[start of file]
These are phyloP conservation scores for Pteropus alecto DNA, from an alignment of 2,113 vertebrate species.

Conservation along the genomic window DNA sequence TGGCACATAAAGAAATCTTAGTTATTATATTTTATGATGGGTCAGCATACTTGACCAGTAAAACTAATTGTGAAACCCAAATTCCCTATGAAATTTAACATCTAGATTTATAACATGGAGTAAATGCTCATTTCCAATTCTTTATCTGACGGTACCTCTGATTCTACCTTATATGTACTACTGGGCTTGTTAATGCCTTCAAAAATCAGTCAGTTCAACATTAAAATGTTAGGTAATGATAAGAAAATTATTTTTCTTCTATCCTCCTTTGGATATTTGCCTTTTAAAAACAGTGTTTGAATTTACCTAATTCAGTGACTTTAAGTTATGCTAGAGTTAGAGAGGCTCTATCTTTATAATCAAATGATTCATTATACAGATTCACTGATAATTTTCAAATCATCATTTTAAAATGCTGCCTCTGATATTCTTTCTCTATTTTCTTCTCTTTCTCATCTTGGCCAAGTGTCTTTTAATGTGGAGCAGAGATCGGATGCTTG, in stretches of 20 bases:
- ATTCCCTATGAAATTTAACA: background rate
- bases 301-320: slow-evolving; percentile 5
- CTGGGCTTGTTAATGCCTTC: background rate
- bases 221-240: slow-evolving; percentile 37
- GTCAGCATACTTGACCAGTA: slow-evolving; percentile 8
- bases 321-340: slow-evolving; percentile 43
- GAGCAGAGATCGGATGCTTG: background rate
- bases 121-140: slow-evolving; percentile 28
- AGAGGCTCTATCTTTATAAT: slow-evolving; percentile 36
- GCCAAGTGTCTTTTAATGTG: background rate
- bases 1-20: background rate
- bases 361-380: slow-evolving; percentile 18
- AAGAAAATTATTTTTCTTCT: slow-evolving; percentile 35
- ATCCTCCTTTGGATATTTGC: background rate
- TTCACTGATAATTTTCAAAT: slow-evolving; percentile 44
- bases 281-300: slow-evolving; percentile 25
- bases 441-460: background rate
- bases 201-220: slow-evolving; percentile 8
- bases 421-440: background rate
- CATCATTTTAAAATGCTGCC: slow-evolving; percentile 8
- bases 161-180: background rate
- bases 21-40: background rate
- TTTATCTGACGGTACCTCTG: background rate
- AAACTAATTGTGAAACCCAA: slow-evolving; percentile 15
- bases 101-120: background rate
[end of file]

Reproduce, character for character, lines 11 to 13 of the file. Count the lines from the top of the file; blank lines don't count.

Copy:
- AGAGGCTCTATCTTTATAAT: slow-evolving; percentile 36
- GCCAAGTGTCTTTTAATGTG: background rate
- bases 1-20: background rate